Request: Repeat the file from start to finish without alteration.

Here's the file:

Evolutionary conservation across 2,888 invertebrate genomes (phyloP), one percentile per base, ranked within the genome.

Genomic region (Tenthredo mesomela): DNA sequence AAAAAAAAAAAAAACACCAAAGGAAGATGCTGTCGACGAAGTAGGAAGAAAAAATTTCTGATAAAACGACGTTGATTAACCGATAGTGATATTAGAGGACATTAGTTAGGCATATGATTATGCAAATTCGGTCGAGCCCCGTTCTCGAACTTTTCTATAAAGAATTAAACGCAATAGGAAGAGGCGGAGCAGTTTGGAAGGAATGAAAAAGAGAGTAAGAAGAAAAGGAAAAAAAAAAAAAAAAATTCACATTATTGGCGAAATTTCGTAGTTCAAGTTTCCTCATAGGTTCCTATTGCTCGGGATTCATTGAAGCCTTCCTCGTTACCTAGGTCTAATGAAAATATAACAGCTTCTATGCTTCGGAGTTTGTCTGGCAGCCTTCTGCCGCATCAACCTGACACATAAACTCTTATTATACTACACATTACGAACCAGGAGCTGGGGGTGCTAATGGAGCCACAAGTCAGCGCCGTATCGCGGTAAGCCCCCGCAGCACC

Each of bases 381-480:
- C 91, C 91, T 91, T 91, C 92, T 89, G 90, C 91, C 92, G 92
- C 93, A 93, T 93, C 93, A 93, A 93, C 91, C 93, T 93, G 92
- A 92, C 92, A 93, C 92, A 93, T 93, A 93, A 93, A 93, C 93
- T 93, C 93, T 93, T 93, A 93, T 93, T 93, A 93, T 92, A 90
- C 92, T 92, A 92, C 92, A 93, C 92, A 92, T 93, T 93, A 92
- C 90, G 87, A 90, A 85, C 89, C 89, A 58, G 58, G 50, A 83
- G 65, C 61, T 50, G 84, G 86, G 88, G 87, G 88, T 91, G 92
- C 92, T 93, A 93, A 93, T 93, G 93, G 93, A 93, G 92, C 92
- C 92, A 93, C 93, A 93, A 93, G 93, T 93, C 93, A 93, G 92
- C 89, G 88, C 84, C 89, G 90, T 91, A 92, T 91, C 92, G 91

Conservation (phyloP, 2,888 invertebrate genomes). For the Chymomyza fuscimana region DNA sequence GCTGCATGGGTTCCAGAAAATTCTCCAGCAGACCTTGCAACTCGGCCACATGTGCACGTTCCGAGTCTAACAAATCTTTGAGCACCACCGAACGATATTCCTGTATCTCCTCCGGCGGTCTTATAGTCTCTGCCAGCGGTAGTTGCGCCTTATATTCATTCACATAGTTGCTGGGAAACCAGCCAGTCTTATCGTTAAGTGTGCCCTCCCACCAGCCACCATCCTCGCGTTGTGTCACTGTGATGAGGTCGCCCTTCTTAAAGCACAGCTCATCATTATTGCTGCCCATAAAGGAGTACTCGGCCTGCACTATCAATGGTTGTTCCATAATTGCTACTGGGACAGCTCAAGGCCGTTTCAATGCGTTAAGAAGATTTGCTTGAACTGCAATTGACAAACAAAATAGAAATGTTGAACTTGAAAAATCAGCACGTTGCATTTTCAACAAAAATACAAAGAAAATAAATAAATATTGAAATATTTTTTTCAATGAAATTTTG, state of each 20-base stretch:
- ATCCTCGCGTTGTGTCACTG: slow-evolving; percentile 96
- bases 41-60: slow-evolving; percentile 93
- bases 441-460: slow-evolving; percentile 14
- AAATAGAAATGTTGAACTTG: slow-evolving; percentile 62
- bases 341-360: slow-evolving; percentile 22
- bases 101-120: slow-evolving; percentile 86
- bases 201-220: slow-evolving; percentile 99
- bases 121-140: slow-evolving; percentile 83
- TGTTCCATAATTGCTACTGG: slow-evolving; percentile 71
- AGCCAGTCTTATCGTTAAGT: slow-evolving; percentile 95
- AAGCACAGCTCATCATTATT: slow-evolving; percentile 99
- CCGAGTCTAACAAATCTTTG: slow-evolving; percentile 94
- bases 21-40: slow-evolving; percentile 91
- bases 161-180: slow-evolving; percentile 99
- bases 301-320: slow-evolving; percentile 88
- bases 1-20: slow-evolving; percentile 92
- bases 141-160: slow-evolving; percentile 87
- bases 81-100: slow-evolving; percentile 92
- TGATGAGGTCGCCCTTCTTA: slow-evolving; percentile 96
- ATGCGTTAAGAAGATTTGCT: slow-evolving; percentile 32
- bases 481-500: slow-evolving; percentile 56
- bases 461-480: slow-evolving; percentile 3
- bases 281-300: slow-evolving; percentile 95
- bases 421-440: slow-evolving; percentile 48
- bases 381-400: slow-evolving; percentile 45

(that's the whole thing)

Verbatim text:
Evolutionary conservation across 2,888 invertebrate genomes (phyloP), one percentile per base, ranked within the genome.

Genomic region (Tenthredo mesomela): DNA sequence AAAAAAAAAAAAAACACCAAAGGAAGATGCTGTCGACGAAGTAGGAAGAAAAAATTTCTGATAAAACGACGTTGATTAACCGATAGTGATATTAGAGGACATTAGTTAGGCATATGATTATGCAAATTCGGTCGAGCCCCGTTCTCGAACTTTTCTATAAAGAATTAAACGCAATAGGAAGAGGCGGAGCAGTTTGGAAGGAATGAAAAAGAGAGTAAGAAGAAAAGGAAAAAAAAAAAAAAAAATTCACATTATTGGCGAAATTTCGTAGTTCAAGTTTCCTCATAGGTTCCTATTGCTCGGGATTCATTGAAGCCTTCCTCGTTACCTAGGTCTAATGAAAATATAACAGCTTCTATGCTTCGGAGTTTGTCTGGCAGCCTTCTGCCGCATCAACCTGACACATAAACTCTTATTATACTACACATTACGAACCAGGAGCTGGGGGTGCTAATGGAGCCACAAGTCAGCGCCGTATCGCGGTAAGCCCCCGCAGCACC

Each of bases 381-480:
- C 91, C 91, T 91, T 91, C 92, T 89, G 90, C 91, C 92, G 92
- C 93, A 93, T 93, C 93, A 93, A 93, C 91, C 93, T 93, G 92
- A 92, C 92, A 93, C 92, A 93, T 93, A 93, A 93, A 93, C 93
- T 93, C 93, T 93, T 93, A 93, T 93, T 93, A 93, T 92, A 90
- C 92, T 92, A 92, C 92, A 93, C 92, A 92, T 93, T 93, A 92
- C 90, G 87, A 90, A 85, C 89, C 89, A 58, G 58, G 50, A 83
- G 65, C 61, T 50, G 84, G 86, G 88, G 87, G 88, T 91, G 92
- C 92, T 93, A 93, A 93, T 93, G 93, G 93, A 93, G 92, C 92
- C 92, A 93, C 93, A 93, A 93, G 93, T 93, C 93, A 93, G 92
- C 89, G 88, C 84, C 89, G 90, T 91, A 92, T 91, C 92, G 91

Conservation (phyloP, 2,888 invertebrate genomes). For the Chymomyza fuscimana region DNA sequence GCTGCATGGGTTCCAGAAAATTCTCCAGCAGACCTTGCAACTCGGCCACATGTGCACGTTCCGAGTCTAACAAATCTTTGAGCACCACCGAACGATATTCCTGTATCTCCTCCGGCGGTCTTATAGTCTCTGCCAGCGGTAGTTGCGCCTTATATTCATTCACATAGTTGCTGGGAAACCAGCCAGTCTTATCGTTAAGTGTGCCCTCCCACCAGCCACCATCCTCGCGTTGTGTCACTGTGATGAGGTCGCCCTTCTTAAAGCACAGCTCATCATTATTGCTGCCCATAAAGGAGTACTCGGCCTGCACTATCAATGGTTGTTCCATAATTGCTACTGGGACAGCTCAAGGCCGTTTCAATGCGTTAAGAAGATTTGCTTGAACTGCAATTGACAAACAAAATAGAAATGTTGAACTTGAAAAATCAGCACGTTGCATTTTCAACAAAAATACAAAGAAAATAAATAAATATTGAAATATTTTTTTCAATGAAATTTTG, state of each 20-base stretch:
- ATCCTCGCGTTGTGTCACTG: slow-evolving; percentile 96
- bases 41-60: slow-evolving; percentile 93
- bases 441-460: slow-evolving; percentile 14
- AAATAGAAATGTTGAACTTG: slow-evolving; percentile 62
- bases 341-360: slow-evolving; percentile 22
- bases 101-120: slow-evolving; percentile 86
- bases 201-220: slow-evolving; percentile 99
- bases 121-140: slow-evolving; percentile 83
- TGTTCCATAATTGCTACTGG: slow-evolving; percentile 71
- AGCCAGTCTTATCGTTAAGT: slow-evolving; percentile 95
- AAGCACAGCTCATCATTATT: slow-evolving; percentile 99
- CCGAGTCTAACAAATCTTTG: slow-evolving; percentile 94
- bases 21-40: slow-evolving; percentile 91
- bases 161-180: slow-evolving; percentile 99
- bases 301-320: slow-evolving; percentile 88
- bases 1-20: slow-evolving; percentile 92
- bases 141-160: slow-evolving; percentile 87
- bases 81-100: slow-evolving; percentile 92
- TGATGAGGTCGCCCTTCTTA: slow-evolving; percentile 96
- ATGCGTTAAGAAGATTTGCT: slow-evolving; percentile 32
- bases 481-500: slow-evolving; percentile 56
- bases 461-480: slow-evolving; percentile 3
- bases 281-300: slow-evolving; percentile 95
- bases 421-440: slow-evolving; percentile 48
- bases 381-400: slow-evolving; percentile 45